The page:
Law: On Trial: The Courtroom Drama ; with Jury Exemptions Running at 66 per Cent, Could Public Screenings of Twelve Angry Men Be the Answer? at a Season of Classic Legal Dramas at the National Film Theatre, Prominent Lawyers Will Look at the Way Law Movies Influence Our Perception of Justice
Verkaik, Robert, The Independent (London, England)
In the past 50 years the law has proved fertile ground for film- makers. Now the National Film Theatre, in the first season of its kind, is to show some of the best and get lawyers to talk about their favourites. The screenings begin next month, in the same week as the Human Rights Act is implemented, and will feature such classics as Twelve Angry Men and Inherit the Wind as well as The Trials of Oz and Rumpole of the Bailey.
Barristers, including the author John Mortimer QC, Helena Kennedy QC and Geoffrey Robertson QC, will explain how they have been affected by some of these films.
For Robertson and Mortimer the experience will be that much more immediate as each had real roles in the Oz trial of 1970 which challenged the basis of Britain's censorship laws. The 1991 BBC TV version of the drama, Trials of Oz, was written by Robertson and has Simon Callow playing John Mortimer as the senior counsel. Robertson is also connected with another film in the series, The Hurricane, directed by Norman Jewison, in which Denzel Washington plays Rubin "Hurricane" Carter, whose life was destroyed when he was wrongly jailed for killing three people in a New Jersey bar. Robertson worked on Carter's defence.
Robertson is head of Doughty Street chambers, which is sponsoring the event, "Court on Screen", and many of its other barristers have been called upon to introduce the films.
Edward Fitzgerald QC, who helped win a posthumous pardon for Derek Bentley, who was hanged for the murder of a policeman in 1952, is expected to open one of the screenings of Peter Medak's Let Him Have It. John Mortimer will also talk about one of the law's most enduring creations, Rumpole of the Bailey, after a showing of Leo McKern's first outing in the title role in a BBC Play for Today.
The National Film Theatre (NFT) believes this is the first time it has screened a season of films exclusively about the law. The NFT's Brian Robinson says a structured presentation highlighting the relationship between the workings of the law and the way it is presented on screen is long overdue. "There is an unquenchable thirst for things legal and the administration of justice or in fact the administration of injustice," he says.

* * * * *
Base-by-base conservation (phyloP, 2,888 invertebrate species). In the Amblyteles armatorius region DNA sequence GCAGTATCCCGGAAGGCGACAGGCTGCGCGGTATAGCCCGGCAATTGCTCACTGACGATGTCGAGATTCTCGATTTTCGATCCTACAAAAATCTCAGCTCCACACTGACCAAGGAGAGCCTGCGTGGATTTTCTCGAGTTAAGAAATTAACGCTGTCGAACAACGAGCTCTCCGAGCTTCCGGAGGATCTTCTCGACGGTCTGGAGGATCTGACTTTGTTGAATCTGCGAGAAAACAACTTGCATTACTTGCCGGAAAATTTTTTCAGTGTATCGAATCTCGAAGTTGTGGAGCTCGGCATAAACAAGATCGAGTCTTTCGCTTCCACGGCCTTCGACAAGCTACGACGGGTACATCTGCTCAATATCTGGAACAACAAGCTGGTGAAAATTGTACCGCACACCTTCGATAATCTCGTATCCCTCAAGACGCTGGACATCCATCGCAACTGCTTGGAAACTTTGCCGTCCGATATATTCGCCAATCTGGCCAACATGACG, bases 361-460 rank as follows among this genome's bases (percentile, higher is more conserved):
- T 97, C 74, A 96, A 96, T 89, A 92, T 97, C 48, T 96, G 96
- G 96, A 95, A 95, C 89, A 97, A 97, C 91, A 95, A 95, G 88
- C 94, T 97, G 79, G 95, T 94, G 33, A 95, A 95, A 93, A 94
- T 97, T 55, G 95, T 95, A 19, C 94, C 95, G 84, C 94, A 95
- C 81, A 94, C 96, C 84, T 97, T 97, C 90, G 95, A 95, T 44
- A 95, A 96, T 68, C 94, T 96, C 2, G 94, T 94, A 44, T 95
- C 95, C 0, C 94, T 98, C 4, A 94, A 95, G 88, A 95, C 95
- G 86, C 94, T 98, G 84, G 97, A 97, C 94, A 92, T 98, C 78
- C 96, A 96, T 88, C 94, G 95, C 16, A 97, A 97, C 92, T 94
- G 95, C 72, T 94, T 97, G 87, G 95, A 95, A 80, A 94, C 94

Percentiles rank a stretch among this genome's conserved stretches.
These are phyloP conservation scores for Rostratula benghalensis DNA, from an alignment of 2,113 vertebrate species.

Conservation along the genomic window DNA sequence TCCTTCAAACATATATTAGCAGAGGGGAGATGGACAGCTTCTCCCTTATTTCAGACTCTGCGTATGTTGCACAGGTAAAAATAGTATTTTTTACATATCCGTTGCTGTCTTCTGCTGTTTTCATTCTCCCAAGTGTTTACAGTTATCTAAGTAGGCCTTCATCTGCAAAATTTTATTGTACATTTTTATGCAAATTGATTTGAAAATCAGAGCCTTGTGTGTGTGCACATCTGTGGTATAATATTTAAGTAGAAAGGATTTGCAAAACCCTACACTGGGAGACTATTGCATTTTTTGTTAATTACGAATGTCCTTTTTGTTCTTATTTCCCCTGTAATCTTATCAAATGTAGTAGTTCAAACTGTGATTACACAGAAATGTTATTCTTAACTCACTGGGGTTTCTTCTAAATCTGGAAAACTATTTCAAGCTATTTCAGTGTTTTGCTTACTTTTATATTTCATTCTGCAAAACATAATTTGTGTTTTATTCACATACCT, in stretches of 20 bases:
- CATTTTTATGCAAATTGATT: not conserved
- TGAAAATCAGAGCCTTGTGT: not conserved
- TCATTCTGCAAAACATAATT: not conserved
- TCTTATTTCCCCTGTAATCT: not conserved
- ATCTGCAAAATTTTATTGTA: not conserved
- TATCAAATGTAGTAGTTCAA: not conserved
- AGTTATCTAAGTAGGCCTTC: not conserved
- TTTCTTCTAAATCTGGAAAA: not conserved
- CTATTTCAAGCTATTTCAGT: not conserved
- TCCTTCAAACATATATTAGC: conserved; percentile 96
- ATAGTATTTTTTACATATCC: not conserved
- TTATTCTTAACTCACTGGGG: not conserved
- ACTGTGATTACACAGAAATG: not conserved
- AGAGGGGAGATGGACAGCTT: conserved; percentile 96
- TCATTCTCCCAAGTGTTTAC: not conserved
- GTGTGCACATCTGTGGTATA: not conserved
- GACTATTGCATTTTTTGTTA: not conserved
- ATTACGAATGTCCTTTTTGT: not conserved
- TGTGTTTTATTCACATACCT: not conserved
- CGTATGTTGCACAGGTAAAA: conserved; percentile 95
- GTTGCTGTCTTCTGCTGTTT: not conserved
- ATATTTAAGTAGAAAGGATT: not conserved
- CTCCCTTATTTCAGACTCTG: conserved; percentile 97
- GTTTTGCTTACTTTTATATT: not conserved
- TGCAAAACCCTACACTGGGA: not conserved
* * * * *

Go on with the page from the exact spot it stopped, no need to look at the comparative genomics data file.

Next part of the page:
Robertson, who is credited as the driving force behind the project, adds: "The adversary system of trial in England and especially America provides the visual media with a rich source of combat drama and the selections highlight the courtroom's potential for high tragedy and low comedy."
He says the season, which begins on 4 October with Albert Finney's The Biko Inquest, "invites contemplation of cinematic portrayals of lawyers and their trials from a wider perspective than just entertainment".
A recent US study of the impact on the public of televising the OJ Simpson trial suggests that this led to a remarkable drop in the number of claims of exemptions from jury service.
In this country jury exemptions are running at 66 per cent. If the Government is serious about getting more people to do jury service it could start by showing Twelve Angry Men at court houses across the country. Who could fail to be drawn to public service after listening to Henry Fonda's laconic arguments turning his fellow jurors one way and then the next?
Mr Robertson argues that films like these can also have a direct impact on the justice system. "I vividly remember how conviction rates at the Old Bailey plummeted during the first series of Rumpole," he says.
And certainly there must be many among the senior ranks of the City law firms, once idealistic, young lawyers who ran off to law school after watching films such as Inherit the Wind. …